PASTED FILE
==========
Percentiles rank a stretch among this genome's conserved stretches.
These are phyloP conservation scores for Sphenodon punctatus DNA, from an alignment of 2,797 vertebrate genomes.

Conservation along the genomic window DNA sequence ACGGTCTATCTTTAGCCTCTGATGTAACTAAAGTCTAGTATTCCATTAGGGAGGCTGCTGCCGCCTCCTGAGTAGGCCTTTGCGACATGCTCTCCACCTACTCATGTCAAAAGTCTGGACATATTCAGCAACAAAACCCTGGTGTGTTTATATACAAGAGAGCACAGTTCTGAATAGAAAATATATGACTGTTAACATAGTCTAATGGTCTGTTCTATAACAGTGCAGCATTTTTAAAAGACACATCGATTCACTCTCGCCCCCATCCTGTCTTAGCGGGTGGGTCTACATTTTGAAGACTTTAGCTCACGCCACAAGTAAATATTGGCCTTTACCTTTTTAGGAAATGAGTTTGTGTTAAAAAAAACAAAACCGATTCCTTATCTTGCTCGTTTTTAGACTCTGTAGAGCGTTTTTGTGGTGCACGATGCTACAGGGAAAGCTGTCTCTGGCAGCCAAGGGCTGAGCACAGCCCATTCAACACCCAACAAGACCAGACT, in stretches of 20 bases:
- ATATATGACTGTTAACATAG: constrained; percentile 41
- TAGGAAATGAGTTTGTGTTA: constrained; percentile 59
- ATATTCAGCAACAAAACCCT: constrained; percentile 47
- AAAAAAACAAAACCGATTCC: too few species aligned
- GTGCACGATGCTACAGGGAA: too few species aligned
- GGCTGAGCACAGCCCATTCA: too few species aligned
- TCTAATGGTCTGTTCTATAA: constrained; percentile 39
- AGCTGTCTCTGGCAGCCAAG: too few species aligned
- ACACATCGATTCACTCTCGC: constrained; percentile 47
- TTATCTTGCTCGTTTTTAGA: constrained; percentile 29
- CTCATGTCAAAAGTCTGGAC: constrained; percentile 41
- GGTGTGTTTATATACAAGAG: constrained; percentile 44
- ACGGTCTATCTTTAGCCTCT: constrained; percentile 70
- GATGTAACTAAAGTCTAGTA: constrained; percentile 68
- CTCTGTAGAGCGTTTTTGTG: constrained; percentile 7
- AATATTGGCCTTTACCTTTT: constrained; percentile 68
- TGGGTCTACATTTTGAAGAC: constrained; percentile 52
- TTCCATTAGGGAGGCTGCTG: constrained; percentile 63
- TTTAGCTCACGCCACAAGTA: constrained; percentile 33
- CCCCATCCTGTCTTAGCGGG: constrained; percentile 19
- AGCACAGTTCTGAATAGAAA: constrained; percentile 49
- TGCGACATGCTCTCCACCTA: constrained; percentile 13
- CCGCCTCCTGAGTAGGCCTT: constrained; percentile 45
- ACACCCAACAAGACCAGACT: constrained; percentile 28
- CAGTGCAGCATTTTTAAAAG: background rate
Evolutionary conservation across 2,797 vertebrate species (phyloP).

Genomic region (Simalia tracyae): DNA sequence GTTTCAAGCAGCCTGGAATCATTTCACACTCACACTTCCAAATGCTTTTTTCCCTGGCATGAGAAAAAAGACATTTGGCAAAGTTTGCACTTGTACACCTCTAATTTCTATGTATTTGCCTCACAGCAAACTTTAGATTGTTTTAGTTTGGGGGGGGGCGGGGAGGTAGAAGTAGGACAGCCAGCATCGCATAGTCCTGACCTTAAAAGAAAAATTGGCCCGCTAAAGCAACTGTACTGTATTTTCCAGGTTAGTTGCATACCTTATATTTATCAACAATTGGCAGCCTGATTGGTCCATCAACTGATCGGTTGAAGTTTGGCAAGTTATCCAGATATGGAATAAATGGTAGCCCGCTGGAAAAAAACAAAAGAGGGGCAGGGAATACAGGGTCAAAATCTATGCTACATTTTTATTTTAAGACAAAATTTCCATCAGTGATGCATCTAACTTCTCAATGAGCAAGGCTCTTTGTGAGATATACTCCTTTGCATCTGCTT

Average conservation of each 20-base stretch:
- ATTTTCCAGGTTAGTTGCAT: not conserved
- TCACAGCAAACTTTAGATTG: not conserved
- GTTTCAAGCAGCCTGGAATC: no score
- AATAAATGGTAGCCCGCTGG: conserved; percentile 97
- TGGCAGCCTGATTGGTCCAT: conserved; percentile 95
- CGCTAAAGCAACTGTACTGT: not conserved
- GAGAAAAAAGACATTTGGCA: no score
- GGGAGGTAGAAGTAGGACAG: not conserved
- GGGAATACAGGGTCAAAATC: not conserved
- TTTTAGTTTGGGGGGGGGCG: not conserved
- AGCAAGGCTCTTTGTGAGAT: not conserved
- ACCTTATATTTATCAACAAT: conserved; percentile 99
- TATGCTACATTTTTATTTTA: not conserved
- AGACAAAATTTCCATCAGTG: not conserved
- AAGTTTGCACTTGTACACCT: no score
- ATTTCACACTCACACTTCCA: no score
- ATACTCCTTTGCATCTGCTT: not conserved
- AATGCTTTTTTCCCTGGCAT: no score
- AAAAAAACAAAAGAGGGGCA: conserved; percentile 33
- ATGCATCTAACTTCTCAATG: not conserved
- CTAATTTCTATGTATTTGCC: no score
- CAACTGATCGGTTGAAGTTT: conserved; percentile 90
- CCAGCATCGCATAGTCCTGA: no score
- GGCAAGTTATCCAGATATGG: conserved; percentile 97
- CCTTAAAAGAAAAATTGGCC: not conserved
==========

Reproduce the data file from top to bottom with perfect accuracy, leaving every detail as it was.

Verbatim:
Percentiles rank a stretch among this genome's conserved stretches.
These are phyloP conservation scores for Sphenodon punctatus DNA, from an alignment of 2,797 vertebrate genomes.

Conservation along the genomic window DNA sequence ACGGTCTATCTTTAGCCTCTGATGTAACTAAAGTCTAGTATTCCATTAGGGAGGCTGCTGCCGCCTCCTGAGTAGGCCTTTGCGACATGCTCTCCACCTACTCATGTCAAAAGTCTGGACATATTCAGCAACAAAACCCTGGTGTGTTTATATACAAGAGAGCACAGTTCTGAATAGAAAATATATGACTGTTAACATAGTCTAATGGTCTGTTCTATAACAGTGCAGCATTTTTAAAAGACACATCGATTCACTCTCGCCCCCATCCTGTCTTAGCGGGTGGGTCTACATTTTGAAGACTTTAGCTCACGCCACAAGTAAATATTGGCCTTTACCTTTTTAGGAAATGAGTTTGTGTTAAAAAAAACAAAACCGATTCCTTATCTTGCTCGTTTTTAGACTCTGTAGAGCGTTTTTGTGGTGCACGATGCTACAGGGAAAGCTGTCTCTGGCAGCCAAGGGCTGAGCACAGCCCATTCAACACCCAACAAGACCAGACT, in stretches of 20 bases:
- ATATATGACTGTTAACATAG: constrained; percentile 41
- TAGGAAATGAGTTTGTGTTA: constrained; percentile 59
- ATATTCAGCAACAAAACCCT: constrained; percentile 47
- AAAAAAACAAAACCGATTCC: too few species aligned
- GTGCACGATGCTACAGGGAA: too few species aligned
- GGCTGAGCACAGCCCATTCA: too few species aligned
- TCTAATGGTCTGTTCTATAA: constrained; percentile 39
- AGCTGTCTCTGGCAGCCAAG: too few species aligned
- ACACATCGATTCACTCTCGC: constrained; percentile 47
- TTATCTTGCTCGTTTTTAGA: constrained; percentile 29
- CTCATGTCAAAAGTCTGGAC: constrained; percentile 41
- GGTGTGTTTATATACAAGAG: constrained; percentile 44
- ACGGTCTATCTTTAGCCTCT: constrained; percentile 70
- GATGTAACTAAAGTCTAGTA: constrained; percentile 68
- CTCTGTAGAGCGTTTTTGTG: constrained; percentile 7
- AATATTGGCCTTTACCTTTT: constrained; percentile 68
- TGGGTCTACATTTTGAAGAC: constrained; percentile 52
- TTCCATTAGGGAGGCTGCTG: constrained; percentile 63
- TTTAGCTCACGCCACAAGTA: constrained; percentile 33
- CCCCATCCTGTCTTAGCGGG: constrained; percentile 19
- AGCACAGTTCTGAATAGAAA: constrained; percentile 49
- TGCGACATGCTCTCCACCTA: constrained; percentile 13
- CCGCCTCCTGAGTAGGCCTT: constrained; percentile 45
- ACACCCAACAAGACCAGACT: constrained; percentile 28
- CAGTGCAGCATTTTTAAAAG: background rate
Evolutionary conservation across 2,797 vertebrate species (phyloP).

Genomic region (Simalia tracyae): DNA sequence GTTTCAAGCAGCCTGGAATCATTTCACACTCACACTTCCAAATGCTTTTTTCCCTGGCATGAGAAAAAAGACATTTGGCAAAGTTTGCACTTGTACACCTCTAATTTCTATGTATTTGCCTCACAGCAAACTTTAGATTGTTTTAGTTTGGGGGGGGGCGGGGAGGTAGAAGTAGGACAGCCAGCATCGCATAGTCCTGACCTTAAAAGAAAAATTGGCCCGCTAAAGCAACTGTACTGTATTTTCCAGGTTAGTTGCATACCTTATATTTATCAACAATTGGCAGCCTGATTGGTCCATCAACTGATCGGTTGAAGTTTGGCAAGTTATCCAGATATGGAATAAATGGTAGCCCGCTGGAAAAAAACAAAAGAGGGGCAGGGAATACAGGGTCAAAATCTATGCTACATTTTTATTTTAAGACAAAATTTCCATCAGTGATGCATCTAACTTCTCAATGAGCAAGGCTCTTTGTGAGATATACTCCTTTGCATCTGCTT

Average conservation of each 20-base stretch:
- ATTTTCCAGGTTAGTTGCAT: not conserved
- TCACAGCAAACTTTAGATTG: not conserved
- GTTTCAAGCAGCCTGGAATC: no score
- AATAAATGGTAGCCCGCTGG: conserved; percentile 97
- TGGCAGCCTGATTGGTCCAT: conserved; percentile 95
- CGCTAAAGCAACTGTACTGT: not conserved
- GAGAAAAAAGACATTTGGCA: no score
- GGGAGGTAGAAGTAGGACAG: not conserved
- GGGAATACAGGGTCAAAATC: not conserved
- TTTTAGTTTGGGGGGGGGCG: not conserved
- AGCAAGGCTCTTTGTGAGAT: not conserved
- ACCTTATATTTATCAACAAT: conserved; percentile 99
- TATGCTACATTTTTATTTTA: not conserved
- AGACAAAATTTCCATCAGTG: not conserved
- AAGTTTGCACTTGTACACCT: no score
- ATTTCACACTCACACTTCCA: no score
- ATACTCCTTTGCATCTGCTT: not conserved
- AATGCTTTTTTCCCTGGCAT: no score
- AAAAAAACAAAAGAGGGGCA: conserved; percentile 33
- ATGCATCTAACTTCTCAATG: not conserved
- CTAATTTCTATGTATTTGCC: no score
- CAACTGATCGGTTGAAGTTT: conserved; percentile 90
- CCAGCATCGCATAGTCCTGA: no score
- GGCAAGTTATCCAGATATGG: conserved; percentile 97
- CCTTAAAAGAAAAATTGGCC: not conserved